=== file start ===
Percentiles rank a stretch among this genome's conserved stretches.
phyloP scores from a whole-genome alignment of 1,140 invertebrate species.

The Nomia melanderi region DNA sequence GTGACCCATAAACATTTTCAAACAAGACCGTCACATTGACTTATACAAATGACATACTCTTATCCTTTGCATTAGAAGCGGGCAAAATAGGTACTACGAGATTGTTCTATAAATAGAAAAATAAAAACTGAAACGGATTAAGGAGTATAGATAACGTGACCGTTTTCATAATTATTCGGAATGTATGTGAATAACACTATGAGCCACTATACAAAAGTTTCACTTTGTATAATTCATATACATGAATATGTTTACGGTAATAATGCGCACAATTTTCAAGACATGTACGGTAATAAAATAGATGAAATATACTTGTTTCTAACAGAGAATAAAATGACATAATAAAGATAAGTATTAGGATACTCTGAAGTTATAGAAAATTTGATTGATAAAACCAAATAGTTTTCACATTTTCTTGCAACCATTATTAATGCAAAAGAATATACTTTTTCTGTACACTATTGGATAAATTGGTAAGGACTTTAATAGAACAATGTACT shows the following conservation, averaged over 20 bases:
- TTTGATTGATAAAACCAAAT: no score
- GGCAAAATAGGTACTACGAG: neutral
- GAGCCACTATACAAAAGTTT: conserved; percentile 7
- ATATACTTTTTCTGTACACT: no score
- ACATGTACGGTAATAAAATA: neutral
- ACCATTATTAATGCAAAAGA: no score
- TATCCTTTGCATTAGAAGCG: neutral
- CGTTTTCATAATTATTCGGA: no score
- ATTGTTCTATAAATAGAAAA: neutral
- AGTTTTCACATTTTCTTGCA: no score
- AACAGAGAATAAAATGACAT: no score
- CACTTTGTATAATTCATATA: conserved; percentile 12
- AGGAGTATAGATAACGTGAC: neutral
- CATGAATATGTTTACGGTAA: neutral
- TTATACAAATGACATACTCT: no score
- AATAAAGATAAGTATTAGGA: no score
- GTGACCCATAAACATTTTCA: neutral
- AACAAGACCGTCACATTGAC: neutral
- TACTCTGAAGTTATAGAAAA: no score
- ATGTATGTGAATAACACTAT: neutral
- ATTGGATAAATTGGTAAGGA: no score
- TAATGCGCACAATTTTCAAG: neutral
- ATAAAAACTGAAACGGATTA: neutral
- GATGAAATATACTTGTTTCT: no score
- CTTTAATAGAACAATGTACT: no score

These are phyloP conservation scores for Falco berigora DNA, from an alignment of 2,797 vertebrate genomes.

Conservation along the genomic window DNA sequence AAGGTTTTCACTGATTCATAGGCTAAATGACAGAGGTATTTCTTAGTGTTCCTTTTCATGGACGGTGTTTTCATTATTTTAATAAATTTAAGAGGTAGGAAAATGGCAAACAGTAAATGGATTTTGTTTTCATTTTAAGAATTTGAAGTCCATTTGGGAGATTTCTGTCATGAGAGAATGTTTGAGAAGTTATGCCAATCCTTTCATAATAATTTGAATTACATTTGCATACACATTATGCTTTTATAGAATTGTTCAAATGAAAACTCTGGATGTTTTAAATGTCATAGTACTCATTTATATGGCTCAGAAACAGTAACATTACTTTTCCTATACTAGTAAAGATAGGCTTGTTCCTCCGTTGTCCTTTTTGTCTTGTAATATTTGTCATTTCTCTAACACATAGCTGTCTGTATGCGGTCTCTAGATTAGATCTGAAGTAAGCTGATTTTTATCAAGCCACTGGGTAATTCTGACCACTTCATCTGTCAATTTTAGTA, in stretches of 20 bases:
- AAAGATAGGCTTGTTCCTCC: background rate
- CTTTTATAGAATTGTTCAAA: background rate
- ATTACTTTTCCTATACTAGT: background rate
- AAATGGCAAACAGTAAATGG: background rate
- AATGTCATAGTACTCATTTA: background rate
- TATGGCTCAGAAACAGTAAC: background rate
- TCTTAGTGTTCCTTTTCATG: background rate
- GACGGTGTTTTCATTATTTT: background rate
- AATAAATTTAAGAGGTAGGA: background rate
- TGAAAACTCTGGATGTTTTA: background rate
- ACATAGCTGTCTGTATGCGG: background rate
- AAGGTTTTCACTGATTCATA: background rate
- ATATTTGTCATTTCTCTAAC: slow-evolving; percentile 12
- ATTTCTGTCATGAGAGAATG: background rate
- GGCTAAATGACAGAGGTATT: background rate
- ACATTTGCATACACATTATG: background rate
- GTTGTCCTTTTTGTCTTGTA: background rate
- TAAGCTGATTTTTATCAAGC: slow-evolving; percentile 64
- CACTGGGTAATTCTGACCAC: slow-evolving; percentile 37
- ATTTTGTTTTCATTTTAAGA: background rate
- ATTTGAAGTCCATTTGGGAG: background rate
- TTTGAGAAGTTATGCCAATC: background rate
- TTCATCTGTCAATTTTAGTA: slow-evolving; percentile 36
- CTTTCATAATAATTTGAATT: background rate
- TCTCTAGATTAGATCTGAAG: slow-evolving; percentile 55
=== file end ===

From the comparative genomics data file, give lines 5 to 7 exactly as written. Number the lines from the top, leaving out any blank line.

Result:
- GGCAAAATAGGTACTACGAG: neutral
- GAGCCACTATACAAAAGTTT: conserved; percentile 7
- ATATACTTTTTCTGTACACT: no score